High demand for electricity seen Monday morning

High demand for electricity seen Monday morning

Forecasters predict the coldest temperatures of the month for southern Middle Tennessee on Monday morning, Nov. 23. Home heating is expected to significantly increase electricity use, with higher demand charges impacting the cost of wholesale power.

Duck River Electric Membership Corporation (DREMC) will activate Beat the Peak™ and ask members to curb power use Monday between 6-8 a.m. to help reduce peak demand penalties. During peaks, the price of wholesale power can reach $9.50 per kilowatt-hour.

Temperatures early Monday morning could drop into the low 20s to high teens, setting the stage for DREMC to set a November peak. This means DREMC will have to pay its supplier, the Tennessee Valley Authority, more in demand charges.

Beat the Peak™ is a voluntary demand reduction program aimed at residential power consumers. Emails and text messages are sent to co-op members enrolled in the program, asking them to conserve electricity during the peak hours.

DREMC encourages members to set heating system thermostats down at least three degrees; turn off lights in unoccupied rooms; avoid using ovens and dish washers; delay doing laundry (especially running the clothes dryer); and reduce hot water use.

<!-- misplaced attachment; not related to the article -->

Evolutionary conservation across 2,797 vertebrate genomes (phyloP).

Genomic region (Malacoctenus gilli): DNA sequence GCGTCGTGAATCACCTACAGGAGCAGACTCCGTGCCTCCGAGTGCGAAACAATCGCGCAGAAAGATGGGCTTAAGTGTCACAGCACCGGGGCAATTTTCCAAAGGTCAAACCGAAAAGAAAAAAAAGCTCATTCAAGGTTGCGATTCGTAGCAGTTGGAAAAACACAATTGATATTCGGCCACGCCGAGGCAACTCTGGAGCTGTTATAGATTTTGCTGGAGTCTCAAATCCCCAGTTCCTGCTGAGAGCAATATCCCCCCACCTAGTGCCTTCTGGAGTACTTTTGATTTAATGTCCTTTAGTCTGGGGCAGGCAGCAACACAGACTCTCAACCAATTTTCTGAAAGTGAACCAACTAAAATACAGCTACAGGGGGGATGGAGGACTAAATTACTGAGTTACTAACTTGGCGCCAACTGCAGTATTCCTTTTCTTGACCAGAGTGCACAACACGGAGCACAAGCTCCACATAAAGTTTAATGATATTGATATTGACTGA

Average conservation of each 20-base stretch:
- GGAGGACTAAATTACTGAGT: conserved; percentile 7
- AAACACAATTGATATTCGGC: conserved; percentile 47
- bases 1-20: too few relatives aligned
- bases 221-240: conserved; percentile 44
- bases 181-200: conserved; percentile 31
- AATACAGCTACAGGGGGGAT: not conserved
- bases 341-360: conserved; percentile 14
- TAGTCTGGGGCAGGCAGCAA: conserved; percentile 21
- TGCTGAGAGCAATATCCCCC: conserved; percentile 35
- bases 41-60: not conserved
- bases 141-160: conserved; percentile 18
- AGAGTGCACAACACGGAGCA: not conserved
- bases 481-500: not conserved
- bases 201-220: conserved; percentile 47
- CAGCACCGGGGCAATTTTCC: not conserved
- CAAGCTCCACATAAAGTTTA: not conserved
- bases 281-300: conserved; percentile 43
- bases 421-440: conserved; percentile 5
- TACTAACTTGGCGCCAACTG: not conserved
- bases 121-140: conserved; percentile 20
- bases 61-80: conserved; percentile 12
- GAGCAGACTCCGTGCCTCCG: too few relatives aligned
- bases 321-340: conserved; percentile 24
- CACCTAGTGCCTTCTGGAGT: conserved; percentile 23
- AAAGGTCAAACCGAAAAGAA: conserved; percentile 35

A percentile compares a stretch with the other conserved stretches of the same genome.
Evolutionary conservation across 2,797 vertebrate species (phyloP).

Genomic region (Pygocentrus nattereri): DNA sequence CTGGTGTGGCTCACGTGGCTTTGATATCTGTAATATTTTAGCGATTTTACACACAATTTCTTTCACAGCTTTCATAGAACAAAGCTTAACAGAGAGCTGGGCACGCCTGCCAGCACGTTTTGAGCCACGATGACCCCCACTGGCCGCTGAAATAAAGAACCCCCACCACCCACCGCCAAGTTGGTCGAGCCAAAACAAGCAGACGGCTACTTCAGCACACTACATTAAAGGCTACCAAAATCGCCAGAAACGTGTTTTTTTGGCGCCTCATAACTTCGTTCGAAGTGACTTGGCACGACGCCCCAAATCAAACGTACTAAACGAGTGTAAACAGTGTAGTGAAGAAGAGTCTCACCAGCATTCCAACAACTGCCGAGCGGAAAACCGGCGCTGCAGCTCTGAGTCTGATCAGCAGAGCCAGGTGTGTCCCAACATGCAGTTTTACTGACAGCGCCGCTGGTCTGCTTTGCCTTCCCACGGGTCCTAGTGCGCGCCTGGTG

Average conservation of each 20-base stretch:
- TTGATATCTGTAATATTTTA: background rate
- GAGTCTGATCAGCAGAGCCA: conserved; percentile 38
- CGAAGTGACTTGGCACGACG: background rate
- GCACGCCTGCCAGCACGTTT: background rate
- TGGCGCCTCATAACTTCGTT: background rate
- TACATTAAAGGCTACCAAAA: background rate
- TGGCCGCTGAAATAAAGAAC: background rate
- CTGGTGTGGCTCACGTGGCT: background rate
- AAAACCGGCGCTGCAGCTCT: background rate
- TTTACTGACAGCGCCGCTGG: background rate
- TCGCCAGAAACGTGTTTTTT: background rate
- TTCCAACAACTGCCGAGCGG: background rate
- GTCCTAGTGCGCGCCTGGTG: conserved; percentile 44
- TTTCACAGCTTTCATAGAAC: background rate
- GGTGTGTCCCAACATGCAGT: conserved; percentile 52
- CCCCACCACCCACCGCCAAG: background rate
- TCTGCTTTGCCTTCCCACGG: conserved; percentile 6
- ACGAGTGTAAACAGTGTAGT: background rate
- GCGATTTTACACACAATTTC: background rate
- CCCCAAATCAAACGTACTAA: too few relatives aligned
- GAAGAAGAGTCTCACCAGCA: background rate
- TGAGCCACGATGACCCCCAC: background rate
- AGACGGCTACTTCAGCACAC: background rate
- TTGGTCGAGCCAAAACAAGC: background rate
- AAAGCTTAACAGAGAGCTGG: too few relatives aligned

“Demand charges cost us tens of millions of dollars every year. This is why reducing demand is so important, especially during extreme temperature periods,” says Michael Watson, DREMC’s president and CEO.

More than 13,000 co-op members receive Beat the Peak™ messages. Thousands more hear peak alerts on local radio stations or read peak warning articles in local newspapers.

A peak alert doesn’t mean there is a power supply emergency. It is a reminder that high demand increases the cost of wholesale power and affects what DREMC must pay TVA.

“Beat the Peak is a Duck River Electric demand response program, but other electricity consumers can help themselves and their local utilities by conserving power during peak hours,” Watson adds. “We’re not asking anyone to be uncomfortable, only to scale back on electricity use during the two-hour peak window.”

If you are a DREMC member who’d like to sign up to receive peak warnings, go to www.dremc.comto register.